It goes without saying: Getting early product feedback is an imperative for any successful startup and if you’re not doing this then I can say with confidence that you’re headed in the wrong direction.
But early product feedback can take many different forms and sometimes it means that we’re sitting down with an early alpha tester and watching them walk through an early version and sometimes it means having a simple chat about what their current frustrations are and the pain points that they feel in the environments in which they work.
As you may already know I’ve started and am now a few months in to a new creative project, a video project specifically designed to frustrate the living shit out of me.
No, I’m lying. It’s not the creative projects’ fault, of course; I just simply had no idea that it would be this challenging and that it would stretch and grow me in ways that I didn’t even know that was possible.
I was having a conversation with my brother a little while back and we were discussing the challenges around building companies and, of course, raising venture capital.
We’ve both had to walk through “the fire” a few times and we have both been burnt as well. Sadly, a lot of those things could have been avoided (I’ll just speak for myself) if I had been a bit more knowledgable on the subject.
This is a fantastic overview and breakdown of how Louis CK constructs a joke, from start to finish.
Take a look:
A little bit of context…
So, today, I dedicated the vast majority of my schedule to coach and mentor 10 folks via Out of Office Hours, a free mentoring service to help those who want to get into the tech industry.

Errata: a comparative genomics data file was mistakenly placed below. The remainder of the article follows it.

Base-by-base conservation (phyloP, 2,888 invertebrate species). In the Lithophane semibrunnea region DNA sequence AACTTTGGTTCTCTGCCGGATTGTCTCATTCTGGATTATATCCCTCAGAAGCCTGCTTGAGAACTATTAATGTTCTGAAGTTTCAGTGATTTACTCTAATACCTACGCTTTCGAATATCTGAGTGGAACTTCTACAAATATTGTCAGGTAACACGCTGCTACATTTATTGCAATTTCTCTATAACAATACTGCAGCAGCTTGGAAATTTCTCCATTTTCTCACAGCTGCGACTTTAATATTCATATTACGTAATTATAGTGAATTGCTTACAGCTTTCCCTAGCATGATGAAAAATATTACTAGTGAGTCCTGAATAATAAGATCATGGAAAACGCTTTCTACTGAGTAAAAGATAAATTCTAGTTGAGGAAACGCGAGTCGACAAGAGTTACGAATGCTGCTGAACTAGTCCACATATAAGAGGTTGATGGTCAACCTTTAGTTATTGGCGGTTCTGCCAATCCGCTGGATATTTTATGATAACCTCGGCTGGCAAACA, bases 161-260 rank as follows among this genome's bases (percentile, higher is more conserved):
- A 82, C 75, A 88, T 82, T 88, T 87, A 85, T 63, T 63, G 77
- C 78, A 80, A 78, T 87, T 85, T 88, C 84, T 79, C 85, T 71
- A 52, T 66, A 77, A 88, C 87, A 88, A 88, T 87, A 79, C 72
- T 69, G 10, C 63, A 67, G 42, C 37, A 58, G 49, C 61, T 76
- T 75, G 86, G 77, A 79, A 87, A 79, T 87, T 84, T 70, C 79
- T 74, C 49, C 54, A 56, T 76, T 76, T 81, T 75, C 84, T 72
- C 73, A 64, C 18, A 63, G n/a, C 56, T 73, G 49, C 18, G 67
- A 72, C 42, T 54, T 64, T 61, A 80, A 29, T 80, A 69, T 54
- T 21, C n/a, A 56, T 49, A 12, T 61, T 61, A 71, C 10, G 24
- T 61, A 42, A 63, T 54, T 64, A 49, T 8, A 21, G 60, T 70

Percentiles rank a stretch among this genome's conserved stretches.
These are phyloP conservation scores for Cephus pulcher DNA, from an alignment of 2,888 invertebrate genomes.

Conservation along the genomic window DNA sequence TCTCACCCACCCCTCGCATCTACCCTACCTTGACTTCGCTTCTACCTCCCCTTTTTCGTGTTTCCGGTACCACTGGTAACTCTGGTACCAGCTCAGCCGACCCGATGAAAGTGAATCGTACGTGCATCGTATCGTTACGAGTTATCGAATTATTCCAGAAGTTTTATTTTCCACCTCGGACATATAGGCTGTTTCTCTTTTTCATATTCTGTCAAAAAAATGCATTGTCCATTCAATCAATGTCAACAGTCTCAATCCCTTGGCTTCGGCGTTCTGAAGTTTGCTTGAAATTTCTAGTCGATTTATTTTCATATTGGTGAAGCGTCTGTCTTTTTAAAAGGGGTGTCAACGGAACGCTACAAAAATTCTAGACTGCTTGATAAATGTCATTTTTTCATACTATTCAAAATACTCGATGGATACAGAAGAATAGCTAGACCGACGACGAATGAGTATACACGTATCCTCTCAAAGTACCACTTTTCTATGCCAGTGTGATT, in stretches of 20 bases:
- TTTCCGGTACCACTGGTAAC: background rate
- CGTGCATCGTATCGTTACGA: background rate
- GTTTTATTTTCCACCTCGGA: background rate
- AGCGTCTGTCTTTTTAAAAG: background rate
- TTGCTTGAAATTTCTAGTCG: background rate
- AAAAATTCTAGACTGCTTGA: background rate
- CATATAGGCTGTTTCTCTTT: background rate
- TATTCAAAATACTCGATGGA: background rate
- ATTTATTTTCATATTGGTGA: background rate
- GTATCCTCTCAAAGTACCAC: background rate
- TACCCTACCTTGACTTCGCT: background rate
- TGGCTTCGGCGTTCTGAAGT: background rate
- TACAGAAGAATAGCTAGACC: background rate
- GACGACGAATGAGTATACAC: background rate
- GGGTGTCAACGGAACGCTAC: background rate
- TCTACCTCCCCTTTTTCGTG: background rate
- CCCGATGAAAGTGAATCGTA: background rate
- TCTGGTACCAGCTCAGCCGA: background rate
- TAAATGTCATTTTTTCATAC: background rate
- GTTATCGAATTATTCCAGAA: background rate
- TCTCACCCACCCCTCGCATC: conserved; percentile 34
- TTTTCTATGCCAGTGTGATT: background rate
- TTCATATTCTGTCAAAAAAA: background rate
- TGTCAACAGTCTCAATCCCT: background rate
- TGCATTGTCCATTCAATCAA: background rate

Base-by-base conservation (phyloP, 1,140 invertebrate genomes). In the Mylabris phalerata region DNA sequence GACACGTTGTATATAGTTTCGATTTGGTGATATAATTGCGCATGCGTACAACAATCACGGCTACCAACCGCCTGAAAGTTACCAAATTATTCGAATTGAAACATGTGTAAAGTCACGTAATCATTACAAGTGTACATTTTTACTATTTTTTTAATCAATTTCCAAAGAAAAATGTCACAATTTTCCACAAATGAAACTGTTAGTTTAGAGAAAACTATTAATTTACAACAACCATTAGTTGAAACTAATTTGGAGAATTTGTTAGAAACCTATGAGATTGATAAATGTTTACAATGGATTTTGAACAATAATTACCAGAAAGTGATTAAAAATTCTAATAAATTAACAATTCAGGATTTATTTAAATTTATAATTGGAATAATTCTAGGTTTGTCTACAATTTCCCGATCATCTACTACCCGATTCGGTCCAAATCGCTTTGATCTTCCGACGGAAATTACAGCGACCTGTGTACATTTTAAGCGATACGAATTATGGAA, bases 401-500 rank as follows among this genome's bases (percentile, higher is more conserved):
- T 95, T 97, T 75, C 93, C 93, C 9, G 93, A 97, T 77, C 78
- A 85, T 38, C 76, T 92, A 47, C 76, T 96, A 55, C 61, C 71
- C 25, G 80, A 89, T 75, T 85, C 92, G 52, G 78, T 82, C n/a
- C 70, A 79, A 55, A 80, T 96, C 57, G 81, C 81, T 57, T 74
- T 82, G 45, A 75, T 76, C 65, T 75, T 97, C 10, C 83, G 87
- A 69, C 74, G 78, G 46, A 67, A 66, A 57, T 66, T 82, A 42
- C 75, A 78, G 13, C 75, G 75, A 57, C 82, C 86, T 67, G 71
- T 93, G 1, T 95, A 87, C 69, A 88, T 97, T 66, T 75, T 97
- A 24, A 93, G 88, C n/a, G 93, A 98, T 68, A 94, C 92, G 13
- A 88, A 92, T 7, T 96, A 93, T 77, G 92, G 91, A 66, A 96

I signed up because, well, I would have loved to have this type of service when I was younger (even though I was “in” the industry already):
As we build out our early-stage product (and find great folks to Alpha Test it) we’re naturally working on all of the things related to the back-end (e.g. data, modeling, etc.) as well as the front-end (e.g. design, UI/UX, etc.).
The exciting and yet challenging thing at this point is that we have a completely carte blanche environment and anything that we do initially isn’t inherently wrong or qualitatively bad.
I’ve been feeling this way for a bit of time and so I know it’s probably about time to do something about it. Historically I’ve just straight-up and quit (like here) but that’s probably not the best answer and it doesn’t feel quite right this time (I eventually came back… again…).
And, taking a break doesn’t feel good either – I’ve done that a few times as well. I think it just might be time to clean out the list of those that I follow and think through my “strategy” for that.
via America Magazine, Andrew Garfield:
“I have been drawn to stories that are attempting to turn suffering into beauty,” he said. “I feel like I’ve been gifted and cursed with a closeness to some grief…the grief of living….”
He paused as if gathering strength to say what he really meant, and then the source of the weariness I had sensed earlier was revealed: “…the grief of living in a time and a place where a life of joy and love is f–ing impossible.”
We’ve been iterating on every part of our small (but growing) project every week and this obviously includes many of our public and more forward-facing experiments as well.
And over the past few months our email newsletter has taken a number of different forms, starting with just an “announce only” newsletter for general and more infrequent updates and then morphing into a daily subscription that included a mega-list of tools, resources, and more.